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Organic Chem Question

Guest karl

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Guest aneliz

From my Orgo lecture notes I have the following:


SN1, E1 & E2 rxns favour 3>2>1 halides. This is due to the formation of a more stable carbocation for SN1 and E1 and due to the formation of a more stable/substituted alkene in E2 rxns.


SN2 rxns favour 1>2>3 halides as the steric hindrance is reduced.


In more detail:


Primary Halides react by the SN2 mechanism with the most basic nucleophiles producing the fastest rate of reaction. Therefore I<Br<Cl<F except in polar protic solvents (eg water) then the largest anion produces the fastest reaction rate. If there is much beta substitution then you may get an SN1 rxn.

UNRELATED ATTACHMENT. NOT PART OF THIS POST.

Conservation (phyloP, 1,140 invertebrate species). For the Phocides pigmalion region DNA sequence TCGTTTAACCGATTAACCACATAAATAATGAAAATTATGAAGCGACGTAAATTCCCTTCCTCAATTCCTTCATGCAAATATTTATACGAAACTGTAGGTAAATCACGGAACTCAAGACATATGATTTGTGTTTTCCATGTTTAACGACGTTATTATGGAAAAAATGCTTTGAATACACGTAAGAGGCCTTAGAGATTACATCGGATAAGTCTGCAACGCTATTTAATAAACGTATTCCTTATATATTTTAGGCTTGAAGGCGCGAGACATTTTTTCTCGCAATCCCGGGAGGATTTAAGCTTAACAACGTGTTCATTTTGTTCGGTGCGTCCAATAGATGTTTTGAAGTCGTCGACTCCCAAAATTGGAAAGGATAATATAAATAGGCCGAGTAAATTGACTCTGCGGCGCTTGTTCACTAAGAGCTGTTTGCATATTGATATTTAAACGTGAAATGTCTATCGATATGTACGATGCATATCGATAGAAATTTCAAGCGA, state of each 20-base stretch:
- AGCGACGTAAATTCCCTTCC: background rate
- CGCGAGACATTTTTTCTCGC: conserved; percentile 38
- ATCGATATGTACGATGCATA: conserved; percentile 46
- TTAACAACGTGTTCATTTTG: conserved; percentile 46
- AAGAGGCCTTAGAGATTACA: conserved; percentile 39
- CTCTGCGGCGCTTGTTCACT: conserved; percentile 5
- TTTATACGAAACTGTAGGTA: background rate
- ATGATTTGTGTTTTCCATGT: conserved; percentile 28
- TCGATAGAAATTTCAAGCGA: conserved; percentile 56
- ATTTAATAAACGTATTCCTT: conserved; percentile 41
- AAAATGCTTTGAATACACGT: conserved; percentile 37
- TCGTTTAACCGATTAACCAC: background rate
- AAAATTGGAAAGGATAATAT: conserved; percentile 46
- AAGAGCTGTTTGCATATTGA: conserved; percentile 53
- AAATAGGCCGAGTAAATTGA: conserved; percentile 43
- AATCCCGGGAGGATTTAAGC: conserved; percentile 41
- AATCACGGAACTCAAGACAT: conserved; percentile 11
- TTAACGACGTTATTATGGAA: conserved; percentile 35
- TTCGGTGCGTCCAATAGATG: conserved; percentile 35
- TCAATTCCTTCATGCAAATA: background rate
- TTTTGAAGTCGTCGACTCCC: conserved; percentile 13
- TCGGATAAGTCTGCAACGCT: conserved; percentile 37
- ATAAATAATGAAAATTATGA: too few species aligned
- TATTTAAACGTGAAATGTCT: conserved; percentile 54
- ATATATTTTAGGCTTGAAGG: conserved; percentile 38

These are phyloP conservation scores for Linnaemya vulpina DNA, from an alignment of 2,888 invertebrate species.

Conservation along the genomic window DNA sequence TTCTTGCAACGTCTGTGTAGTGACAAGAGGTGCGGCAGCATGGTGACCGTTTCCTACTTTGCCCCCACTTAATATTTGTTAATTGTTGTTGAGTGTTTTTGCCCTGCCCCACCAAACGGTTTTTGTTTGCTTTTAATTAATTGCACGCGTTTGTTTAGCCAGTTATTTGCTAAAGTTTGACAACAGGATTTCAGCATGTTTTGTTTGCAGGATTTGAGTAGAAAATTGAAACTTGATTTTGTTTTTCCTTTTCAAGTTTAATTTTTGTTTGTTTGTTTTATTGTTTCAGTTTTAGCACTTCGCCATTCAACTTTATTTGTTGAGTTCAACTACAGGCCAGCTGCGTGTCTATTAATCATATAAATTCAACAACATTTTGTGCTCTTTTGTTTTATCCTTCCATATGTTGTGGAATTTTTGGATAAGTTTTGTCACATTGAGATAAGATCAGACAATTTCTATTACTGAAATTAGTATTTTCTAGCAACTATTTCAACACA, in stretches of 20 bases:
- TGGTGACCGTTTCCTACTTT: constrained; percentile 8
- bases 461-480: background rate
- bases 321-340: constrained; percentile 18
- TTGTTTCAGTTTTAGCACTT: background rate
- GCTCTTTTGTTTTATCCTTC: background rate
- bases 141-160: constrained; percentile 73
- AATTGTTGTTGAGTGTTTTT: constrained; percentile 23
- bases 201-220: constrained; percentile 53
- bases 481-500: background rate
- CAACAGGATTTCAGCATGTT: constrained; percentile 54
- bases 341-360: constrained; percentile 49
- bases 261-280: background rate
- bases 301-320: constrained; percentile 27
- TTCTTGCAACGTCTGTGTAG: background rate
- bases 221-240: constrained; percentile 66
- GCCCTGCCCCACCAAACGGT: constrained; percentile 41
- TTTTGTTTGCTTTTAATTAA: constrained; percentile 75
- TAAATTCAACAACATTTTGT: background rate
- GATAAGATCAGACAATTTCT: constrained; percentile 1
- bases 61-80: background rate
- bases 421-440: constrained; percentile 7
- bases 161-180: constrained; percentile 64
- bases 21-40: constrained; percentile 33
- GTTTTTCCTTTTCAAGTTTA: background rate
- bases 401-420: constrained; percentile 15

Secondary Halides react by the SN2 mechanism with a good nucleophile but will react by the E2 mechanism with a strong base. Under solvolysis conditions, a secondary halide will react by the SN1 mechanism with some E1 reaction also occuring (minor).


Tertiary halides and sulfonates will react by the SN1 or E1 mechanism because they are able to form a stable carbocation intermediate. This reaction is fastest in polar protic solvents When tertiary halides are exposed to a strong base, E2 elimination will occur.


I hope that this helps you out. If you are still unclear, I would suggest getting your hands on an introductory organic chem text book. Good luck!

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